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AUDREY SILVER

Very Early

Messy House Productions MHO 103

 

 

  1. Galileo

  2. Surrey With The Fringe On Top

  3. The Cold Wind's Embrace

  4. Getting To Know You

  5. Goodbye New York

  6. Until

  7. Lemon Twist

  8. Very Early

  9. What's With You

  10. Jardin D'Hiver

  11. Lucky To Be Me

  12. When The World Was New

    Audrey Silver - Vocals

    Bruce Barth - Piano (tracks 1-7, 9-12)

    Paul Beaudry - Bass

    Lewis Nash - Drums (tracks 1-7, 9-12)

    Alex Pope Norris - Trumpet (tracks 2, 3, 6, 10)

    Gary Versace - Accordion (tracks 6, 12)

    Ron Affif - Guitar (track 9)

    Tom Beckham - Vibes (tracks 7, 8, 12)

    The New York City based jazz vocalist, Audrey Silver, is a new name to me. This is her third album and I can only say that I wish I'd come across this gifted chanteuse earlier. She shows impeccable taste in her choice of material which is a beguiling mixture of show tunes, jazz standards from the pens of Bobby Troup, Bill Evans and Mose Allison, and an eclectic batch of original pieces. Her supporting cast is impressive, too. Musicians such as pianist Bruce Barth, who has fourteen albums under his own name, and drummer Lewis Nash, for instance, are vastly experienced and would enhance any recording. Equally significant are the creative arrangements of Steven Santoro, jazz singer and a professor at the Berklee School of Music.

    Goodbye New York is one of several standout tracks. The lyrics are actually a poem by Deborah Garrison, an erstwhile classmate from Silver's college days, who is now a poet, writer and editor. They provide the text for a hymn to one of the world's great cities, warts and all. Silver has collaborated with Dominique Gagné to provide the tune and the relish and flair she brings to singing it is notable. The increasingly popular French song Jardin D'Hiver seems to have been around a long time but was actually only written in the year 2000. It's a fine tune, stylishly rendered in excellent French by Silver. I liked the trumpet solo by Alex Norris and the bass input from Paul Beaudry on this one. Bobby Troup's Lemon Twist is a long time favourite of mine and Audrey Silver does justice to the wry, witty lyrics. Tom Beckham's accomplished vibes interact with Silver's scat singing to provide a satisfying listening experience. Beckham impresses, too, as does Beaudry on the Bill Evans ballad, Very Early, supplied with lyrics by Carol Hall. What's With You, a Mose Allison classic, is indisputably a jazz vehicle. Guitarist Ron Affif, who guests on this track is downright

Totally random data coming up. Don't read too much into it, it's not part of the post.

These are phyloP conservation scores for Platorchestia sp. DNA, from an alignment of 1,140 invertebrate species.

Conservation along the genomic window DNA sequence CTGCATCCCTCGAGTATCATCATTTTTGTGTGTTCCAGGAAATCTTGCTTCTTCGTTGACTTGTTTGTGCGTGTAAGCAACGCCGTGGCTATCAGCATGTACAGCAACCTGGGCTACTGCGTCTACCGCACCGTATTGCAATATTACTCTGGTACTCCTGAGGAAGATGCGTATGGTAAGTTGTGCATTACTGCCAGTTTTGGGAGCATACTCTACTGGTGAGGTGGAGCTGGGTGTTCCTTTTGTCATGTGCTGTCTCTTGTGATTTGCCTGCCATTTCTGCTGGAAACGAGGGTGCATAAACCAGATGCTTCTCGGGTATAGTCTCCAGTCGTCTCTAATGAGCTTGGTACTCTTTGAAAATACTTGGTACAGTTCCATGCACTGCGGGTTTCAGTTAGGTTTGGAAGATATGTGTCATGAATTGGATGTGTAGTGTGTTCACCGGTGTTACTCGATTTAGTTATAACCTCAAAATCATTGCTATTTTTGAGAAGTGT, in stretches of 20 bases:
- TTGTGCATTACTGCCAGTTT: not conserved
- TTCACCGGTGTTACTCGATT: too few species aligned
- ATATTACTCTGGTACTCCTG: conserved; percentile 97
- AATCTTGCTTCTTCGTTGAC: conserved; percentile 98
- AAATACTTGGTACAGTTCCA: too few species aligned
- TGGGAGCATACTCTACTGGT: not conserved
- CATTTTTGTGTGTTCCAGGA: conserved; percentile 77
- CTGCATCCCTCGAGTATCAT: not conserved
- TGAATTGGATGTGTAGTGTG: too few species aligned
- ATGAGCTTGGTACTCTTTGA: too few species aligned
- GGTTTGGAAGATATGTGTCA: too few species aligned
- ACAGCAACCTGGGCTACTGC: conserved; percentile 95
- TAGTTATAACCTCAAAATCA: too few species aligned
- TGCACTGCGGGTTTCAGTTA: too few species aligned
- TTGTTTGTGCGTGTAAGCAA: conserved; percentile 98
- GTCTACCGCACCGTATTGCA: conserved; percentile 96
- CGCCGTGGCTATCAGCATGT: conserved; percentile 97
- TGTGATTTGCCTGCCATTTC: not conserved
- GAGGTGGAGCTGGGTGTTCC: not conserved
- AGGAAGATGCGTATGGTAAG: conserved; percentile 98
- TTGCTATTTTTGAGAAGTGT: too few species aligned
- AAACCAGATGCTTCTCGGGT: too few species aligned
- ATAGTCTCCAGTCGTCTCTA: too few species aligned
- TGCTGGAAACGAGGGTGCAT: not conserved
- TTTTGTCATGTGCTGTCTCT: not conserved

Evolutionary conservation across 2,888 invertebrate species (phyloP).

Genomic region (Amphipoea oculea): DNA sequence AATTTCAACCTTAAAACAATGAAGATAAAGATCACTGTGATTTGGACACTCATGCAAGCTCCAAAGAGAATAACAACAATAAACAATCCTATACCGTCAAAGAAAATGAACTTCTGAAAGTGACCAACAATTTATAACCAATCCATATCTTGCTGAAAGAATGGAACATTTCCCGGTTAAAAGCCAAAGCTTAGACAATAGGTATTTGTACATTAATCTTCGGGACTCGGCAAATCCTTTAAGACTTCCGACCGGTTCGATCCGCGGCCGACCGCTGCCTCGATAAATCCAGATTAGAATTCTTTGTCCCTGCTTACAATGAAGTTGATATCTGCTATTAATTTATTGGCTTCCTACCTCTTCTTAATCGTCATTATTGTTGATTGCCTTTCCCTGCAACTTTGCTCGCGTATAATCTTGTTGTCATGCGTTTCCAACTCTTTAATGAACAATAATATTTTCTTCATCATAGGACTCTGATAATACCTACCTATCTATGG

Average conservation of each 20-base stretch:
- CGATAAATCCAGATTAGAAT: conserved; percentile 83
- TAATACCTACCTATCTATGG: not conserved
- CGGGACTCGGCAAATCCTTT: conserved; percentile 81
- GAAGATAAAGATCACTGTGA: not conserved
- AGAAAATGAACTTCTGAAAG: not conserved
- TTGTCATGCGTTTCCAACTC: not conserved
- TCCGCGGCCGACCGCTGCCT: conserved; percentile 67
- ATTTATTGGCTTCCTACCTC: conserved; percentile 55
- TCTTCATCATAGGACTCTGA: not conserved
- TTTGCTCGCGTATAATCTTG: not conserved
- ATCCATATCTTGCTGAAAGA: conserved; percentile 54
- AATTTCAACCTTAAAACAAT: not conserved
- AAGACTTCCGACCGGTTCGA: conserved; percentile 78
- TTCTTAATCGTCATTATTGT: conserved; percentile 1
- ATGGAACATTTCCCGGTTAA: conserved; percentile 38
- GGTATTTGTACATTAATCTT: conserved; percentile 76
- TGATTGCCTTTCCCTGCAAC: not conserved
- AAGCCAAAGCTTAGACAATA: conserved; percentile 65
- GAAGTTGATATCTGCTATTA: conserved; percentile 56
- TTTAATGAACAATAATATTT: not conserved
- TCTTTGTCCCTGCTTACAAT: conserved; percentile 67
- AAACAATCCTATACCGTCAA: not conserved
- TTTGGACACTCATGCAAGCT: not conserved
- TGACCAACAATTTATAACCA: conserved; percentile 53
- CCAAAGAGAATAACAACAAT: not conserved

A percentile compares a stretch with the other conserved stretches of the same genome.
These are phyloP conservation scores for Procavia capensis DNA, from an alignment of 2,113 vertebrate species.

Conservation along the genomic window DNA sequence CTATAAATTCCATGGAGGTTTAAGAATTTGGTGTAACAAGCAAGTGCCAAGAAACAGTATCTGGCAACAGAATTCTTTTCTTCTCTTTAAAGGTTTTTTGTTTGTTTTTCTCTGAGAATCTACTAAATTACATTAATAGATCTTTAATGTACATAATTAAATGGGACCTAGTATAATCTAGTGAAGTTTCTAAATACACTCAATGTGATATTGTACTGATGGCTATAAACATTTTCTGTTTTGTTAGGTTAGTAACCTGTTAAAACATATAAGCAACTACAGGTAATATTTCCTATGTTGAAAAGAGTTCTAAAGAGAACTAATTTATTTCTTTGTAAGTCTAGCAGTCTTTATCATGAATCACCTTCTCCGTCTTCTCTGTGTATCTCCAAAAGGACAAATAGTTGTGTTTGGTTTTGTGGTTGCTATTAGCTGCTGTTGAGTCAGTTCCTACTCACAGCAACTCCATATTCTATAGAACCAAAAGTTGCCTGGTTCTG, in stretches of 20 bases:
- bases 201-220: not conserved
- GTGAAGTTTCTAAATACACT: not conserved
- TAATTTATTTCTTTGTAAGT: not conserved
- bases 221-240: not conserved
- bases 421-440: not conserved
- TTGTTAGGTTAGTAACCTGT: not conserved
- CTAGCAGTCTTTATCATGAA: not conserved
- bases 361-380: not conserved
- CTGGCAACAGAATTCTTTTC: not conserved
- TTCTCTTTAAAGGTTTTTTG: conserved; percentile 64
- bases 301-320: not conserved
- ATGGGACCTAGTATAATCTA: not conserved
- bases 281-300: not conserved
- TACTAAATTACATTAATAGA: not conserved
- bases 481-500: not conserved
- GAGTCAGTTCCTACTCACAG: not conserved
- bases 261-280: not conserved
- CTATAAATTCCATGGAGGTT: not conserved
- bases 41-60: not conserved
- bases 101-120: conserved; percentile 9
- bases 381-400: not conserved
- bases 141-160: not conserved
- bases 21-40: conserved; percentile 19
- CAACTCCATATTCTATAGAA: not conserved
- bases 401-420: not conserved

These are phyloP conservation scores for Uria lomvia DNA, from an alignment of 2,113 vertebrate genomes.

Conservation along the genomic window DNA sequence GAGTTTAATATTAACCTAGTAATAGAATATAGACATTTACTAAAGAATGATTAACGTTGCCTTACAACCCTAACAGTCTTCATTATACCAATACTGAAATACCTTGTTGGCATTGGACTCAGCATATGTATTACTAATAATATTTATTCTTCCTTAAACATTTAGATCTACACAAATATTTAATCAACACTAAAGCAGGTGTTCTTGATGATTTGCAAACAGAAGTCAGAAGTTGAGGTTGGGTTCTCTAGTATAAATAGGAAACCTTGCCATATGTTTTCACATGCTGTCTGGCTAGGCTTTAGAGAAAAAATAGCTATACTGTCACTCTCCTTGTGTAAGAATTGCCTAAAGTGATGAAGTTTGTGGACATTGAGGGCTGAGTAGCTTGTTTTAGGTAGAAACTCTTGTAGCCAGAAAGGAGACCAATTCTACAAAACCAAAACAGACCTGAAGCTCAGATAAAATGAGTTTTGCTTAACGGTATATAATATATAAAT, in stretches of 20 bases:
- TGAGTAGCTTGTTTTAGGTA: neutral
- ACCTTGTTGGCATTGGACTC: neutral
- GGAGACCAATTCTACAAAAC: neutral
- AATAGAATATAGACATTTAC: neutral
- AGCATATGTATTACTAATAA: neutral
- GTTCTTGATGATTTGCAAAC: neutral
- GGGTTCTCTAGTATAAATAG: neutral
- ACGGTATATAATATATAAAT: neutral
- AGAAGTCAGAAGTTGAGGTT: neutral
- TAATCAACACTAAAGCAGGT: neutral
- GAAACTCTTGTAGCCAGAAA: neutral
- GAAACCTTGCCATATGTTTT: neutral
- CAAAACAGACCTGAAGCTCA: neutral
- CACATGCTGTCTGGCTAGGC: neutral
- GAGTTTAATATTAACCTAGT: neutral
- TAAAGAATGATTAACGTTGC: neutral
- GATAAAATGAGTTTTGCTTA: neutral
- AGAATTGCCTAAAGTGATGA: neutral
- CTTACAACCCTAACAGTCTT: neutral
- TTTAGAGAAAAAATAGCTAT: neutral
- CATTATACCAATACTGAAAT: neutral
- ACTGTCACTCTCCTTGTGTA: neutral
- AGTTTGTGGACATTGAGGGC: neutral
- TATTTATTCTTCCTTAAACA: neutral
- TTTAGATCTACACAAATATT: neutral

funky and Silver scats to telling effect, neither mannered nor self-conscious. One of the musicians is heard to remark at the very end 'Nobody wanted to stop'. The listener will share that feeling.

    The show tunes, Surrey With The Fringe On Top and Getting To Know You, benefit from interesting arrangements. Alex Norris on trumpet, Lewis Nash's nimble drumming and the bass solo of Beaudry complement the warm and relaxed vocal rendition by Silver of Surrey. I've always thought Getting To Know You was rather twee but Audrey Silver succeeds in taking the cheesiness out of the lyrics whilst adding, of all things, a touch of menace. The rhythm section as a whole deserve commendation for their contribution here and Norris, as ever, is good value. Lucky To Be Me from the musicalOn The Town receives a lively treatment. Sting's Until goes with a swing and features another confident vocal performance. Gary Versace on accordion, an instrument guaranteed to evoke a nostalgic atmosphere, guests, as he does also on the bittersweet ballad When The World Was New.

    Audrey Silver has a voice to savour and a gift for unforced scat. She has chosen a mixture of the familiar and the unusual, in terms of material for this album, and her accompanying musicians are uniformly excellent. I mean it as a sincere compliment when I say that this is easy listening of a high order. This is, I believe, only her third disc. I hope we hear from her again very soon.

    James Poore




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